Chicago Cubs: Chase Strumpf – key piece or future trade chip?

(Photo by Abbie Parr/Getty Images)
(Photo by Abbie Parr/Getty Images) /

Chase Strumpf has been a guy who, as an impressive prospect in the Chicago Cubs organization, has seemingly found himself in trade rumors at different points. I’m a big fan of Strumpf and do not believe it wise for the Cubs to ship him away, however with the most recent international signings, it may be time to revisit that possibility.

Strumpf has made waves in the organization, moving up the ladder from Rookie-level ball to Double-A in two short seasons. In 2021, the 23-year-old began at High-A, where he spent 16 games before his promotion to Tennessee. He slashed .309/.418/.382 in his 67 plate appearances at High-A and followed it up with a still above-average performance for the Smokies.

Chicago Cubs: Looking ahead to the future with Chase Strumpf

Strumpf has posted a 100 or better wRC+ at every level except for Class-A. In addition, his strikeout rate has stayed consistent at around 25 percent in each of his professional seasons, as well as walk rates at ten percent or higher at each level other than Class-A.

One of the better areas of Strumpf’s game, too, has been his ability to hit to all parts of the field. He also displayed a new power level in smacking seven home runs for the Smokies. Strumpf profiles as a future big leaguer; that much is known. The level of big leaguer is still to be determined, but there is a lot to be impressed by.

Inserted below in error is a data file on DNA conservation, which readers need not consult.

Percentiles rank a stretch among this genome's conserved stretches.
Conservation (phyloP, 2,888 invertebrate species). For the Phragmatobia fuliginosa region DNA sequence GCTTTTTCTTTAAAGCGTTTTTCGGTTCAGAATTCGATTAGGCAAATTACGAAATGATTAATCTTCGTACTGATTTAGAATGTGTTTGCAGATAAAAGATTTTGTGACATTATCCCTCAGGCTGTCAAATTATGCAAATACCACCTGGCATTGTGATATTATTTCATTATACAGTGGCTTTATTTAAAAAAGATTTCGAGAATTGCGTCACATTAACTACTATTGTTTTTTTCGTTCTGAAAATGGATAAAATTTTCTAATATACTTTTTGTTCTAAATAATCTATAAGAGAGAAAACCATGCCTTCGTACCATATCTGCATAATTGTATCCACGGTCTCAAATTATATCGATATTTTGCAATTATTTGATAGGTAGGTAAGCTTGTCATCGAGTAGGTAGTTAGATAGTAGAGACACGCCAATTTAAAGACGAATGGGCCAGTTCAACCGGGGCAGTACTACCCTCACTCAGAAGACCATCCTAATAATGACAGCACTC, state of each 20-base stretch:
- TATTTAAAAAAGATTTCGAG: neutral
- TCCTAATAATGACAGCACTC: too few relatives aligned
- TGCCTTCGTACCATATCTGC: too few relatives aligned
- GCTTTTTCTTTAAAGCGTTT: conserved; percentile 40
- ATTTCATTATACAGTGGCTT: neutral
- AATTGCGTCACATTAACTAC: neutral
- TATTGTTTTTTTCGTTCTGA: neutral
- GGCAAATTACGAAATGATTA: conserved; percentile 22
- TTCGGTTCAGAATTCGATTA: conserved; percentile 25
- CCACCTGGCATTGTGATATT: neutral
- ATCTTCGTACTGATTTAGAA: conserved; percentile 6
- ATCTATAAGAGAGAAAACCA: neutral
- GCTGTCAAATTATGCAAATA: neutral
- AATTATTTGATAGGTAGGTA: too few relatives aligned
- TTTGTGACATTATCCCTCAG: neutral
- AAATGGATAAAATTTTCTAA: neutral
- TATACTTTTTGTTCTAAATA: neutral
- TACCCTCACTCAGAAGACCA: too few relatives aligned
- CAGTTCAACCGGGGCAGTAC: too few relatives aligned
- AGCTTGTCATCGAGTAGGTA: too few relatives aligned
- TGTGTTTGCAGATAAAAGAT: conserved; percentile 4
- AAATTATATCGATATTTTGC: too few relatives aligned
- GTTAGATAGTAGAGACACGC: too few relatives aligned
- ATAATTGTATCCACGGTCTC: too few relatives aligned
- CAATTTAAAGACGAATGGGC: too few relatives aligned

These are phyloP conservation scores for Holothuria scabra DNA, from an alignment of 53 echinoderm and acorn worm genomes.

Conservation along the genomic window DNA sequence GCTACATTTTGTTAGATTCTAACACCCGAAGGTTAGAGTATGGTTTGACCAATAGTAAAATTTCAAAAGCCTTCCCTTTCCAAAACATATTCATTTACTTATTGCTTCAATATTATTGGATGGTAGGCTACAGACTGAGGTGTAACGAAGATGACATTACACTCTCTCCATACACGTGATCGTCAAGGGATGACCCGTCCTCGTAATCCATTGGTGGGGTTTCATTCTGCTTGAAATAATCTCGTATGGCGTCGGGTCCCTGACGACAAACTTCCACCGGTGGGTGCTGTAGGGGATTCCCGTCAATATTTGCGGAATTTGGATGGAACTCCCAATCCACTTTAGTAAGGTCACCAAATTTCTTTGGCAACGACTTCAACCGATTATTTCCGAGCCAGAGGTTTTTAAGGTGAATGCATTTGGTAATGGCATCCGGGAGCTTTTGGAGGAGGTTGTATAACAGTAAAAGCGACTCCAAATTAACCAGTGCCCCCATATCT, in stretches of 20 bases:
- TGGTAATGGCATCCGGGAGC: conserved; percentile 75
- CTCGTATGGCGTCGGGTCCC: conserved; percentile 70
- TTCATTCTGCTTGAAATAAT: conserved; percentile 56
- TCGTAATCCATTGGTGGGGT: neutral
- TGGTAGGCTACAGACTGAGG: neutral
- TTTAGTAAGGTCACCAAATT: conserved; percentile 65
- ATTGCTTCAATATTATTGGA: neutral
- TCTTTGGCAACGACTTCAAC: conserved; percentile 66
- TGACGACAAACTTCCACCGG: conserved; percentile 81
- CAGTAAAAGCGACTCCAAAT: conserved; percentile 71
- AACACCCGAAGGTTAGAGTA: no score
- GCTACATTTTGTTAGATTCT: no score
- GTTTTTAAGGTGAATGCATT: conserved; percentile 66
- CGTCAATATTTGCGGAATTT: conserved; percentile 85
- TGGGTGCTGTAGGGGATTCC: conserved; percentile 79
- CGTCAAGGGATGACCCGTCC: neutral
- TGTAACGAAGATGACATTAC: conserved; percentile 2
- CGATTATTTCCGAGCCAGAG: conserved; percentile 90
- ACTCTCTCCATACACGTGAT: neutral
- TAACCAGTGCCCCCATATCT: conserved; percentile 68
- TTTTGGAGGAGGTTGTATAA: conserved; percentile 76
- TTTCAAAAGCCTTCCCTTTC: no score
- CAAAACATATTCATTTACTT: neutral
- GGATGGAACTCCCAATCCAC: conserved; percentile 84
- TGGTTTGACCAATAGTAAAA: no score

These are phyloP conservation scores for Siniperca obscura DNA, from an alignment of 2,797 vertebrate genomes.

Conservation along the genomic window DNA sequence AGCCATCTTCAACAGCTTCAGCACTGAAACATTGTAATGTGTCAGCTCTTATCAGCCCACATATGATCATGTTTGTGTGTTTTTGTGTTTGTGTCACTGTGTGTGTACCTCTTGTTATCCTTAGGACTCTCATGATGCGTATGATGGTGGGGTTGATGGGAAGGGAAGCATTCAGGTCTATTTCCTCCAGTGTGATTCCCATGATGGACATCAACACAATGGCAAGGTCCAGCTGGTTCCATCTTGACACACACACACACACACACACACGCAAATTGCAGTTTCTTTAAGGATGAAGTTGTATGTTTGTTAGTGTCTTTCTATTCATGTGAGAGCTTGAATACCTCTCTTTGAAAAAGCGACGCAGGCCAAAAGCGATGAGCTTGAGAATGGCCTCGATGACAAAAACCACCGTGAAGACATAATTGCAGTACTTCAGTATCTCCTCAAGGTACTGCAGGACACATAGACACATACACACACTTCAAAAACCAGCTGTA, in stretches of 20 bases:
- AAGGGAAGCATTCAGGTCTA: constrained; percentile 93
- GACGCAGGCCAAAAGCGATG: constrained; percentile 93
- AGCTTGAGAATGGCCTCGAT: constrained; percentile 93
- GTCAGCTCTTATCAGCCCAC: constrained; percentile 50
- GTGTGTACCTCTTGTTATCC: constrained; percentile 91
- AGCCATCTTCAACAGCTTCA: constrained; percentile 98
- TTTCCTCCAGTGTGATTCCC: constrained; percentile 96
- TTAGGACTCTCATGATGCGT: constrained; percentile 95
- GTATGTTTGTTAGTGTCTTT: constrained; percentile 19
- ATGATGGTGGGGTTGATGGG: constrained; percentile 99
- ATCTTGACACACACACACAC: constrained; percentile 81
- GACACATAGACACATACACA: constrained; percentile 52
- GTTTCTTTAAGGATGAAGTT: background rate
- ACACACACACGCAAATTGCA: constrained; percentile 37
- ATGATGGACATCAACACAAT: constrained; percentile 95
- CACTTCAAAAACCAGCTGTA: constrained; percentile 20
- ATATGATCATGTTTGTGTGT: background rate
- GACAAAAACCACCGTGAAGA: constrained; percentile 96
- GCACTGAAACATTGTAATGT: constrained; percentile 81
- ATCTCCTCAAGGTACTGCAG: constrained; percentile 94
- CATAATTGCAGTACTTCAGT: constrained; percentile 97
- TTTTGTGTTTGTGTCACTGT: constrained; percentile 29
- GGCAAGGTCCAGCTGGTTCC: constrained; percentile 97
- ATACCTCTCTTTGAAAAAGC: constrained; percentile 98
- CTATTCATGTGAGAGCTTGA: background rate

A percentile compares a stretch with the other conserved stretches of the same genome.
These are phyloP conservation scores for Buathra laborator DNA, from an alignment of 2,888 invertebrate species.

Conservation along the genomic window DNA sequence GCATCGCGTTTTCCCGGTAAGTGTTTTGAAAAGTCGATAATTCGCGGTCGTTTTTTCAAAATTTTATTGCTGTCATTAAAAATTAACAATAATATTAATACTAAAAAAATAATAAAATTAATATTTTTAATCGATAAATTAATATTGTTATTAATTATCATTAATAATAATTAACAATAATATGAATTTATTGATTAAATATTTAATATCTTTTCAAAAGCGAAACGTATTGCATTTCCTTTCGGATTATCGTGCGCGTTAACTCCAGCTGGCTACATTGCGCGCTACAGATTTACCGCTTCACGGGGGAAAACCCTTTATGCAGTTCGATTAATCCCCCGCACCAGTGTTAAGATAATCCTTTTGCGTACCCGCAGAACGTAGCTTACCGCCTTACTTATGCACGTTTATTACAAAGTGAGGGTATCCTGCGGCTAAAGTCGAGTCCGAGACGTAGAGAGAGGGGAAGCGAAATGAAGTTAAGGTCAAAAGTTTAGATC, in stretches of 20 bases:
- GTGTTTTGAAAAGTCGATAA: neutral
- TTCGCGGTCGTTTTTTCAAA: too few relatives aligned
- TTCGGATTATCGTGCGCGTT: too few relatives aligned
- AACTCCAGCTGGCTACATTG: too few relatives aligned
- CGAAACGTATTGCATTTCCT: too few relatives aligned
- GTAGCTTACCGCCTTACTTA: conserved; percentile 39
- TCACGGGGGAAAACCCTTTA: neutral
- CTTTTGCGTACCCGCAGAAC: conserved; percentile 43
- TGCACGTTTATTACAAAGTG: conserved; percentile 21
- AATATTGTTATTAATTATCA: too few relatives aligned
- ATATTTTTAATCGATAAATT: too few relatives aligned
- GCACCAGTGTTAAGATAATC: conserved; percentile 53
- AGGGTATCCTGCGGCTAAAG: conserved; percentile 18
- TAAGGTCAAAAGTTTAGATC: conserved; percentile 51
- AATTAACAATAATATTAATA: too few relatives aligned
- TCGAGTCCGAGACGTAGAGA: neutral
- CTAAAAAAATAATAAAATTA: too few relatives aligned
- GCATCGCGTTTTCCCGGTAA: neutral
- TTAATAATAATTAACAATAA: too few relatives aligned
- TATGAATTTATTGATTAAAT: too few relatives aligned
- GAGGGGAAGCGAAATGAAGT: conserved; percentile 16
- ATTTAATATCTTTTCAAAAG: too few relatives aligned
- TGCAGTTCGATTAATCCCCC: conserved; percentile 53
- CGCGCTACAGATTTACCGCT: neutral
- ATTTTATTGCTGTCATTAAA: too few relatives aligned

The new international signings are far from reaching the big league level, so no immediate signings will threaten Strumpf’s position. However, the depth may provide some clarity. Most recent second-round draft pick James Triantos, who profiles as a 3B/SS, had himself one heck of a professional debut season in 2021, hitting .327 in 25 games in the Arizona Complex League.

He is just 18 years old and still has plenty of time to grow into his frame. Nevertheless, Triantos feels like the future at the hot corner for the Cubs, which may present the opportunity for the club to package Strumpf in a deal for a young established major league talent, despite playing different positions.

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It may be a far-reaching take to consider Strumpf as a “blue chip” trade piece. However, it may give the Cubs the ability to move to help them get back to a competitive state quicker. The likelihood a deal is made is small, but there is an angle for the possibility, and if it can improve the club, then the Cubs will need to do what is best for their future even if that future does not contain Strumpf.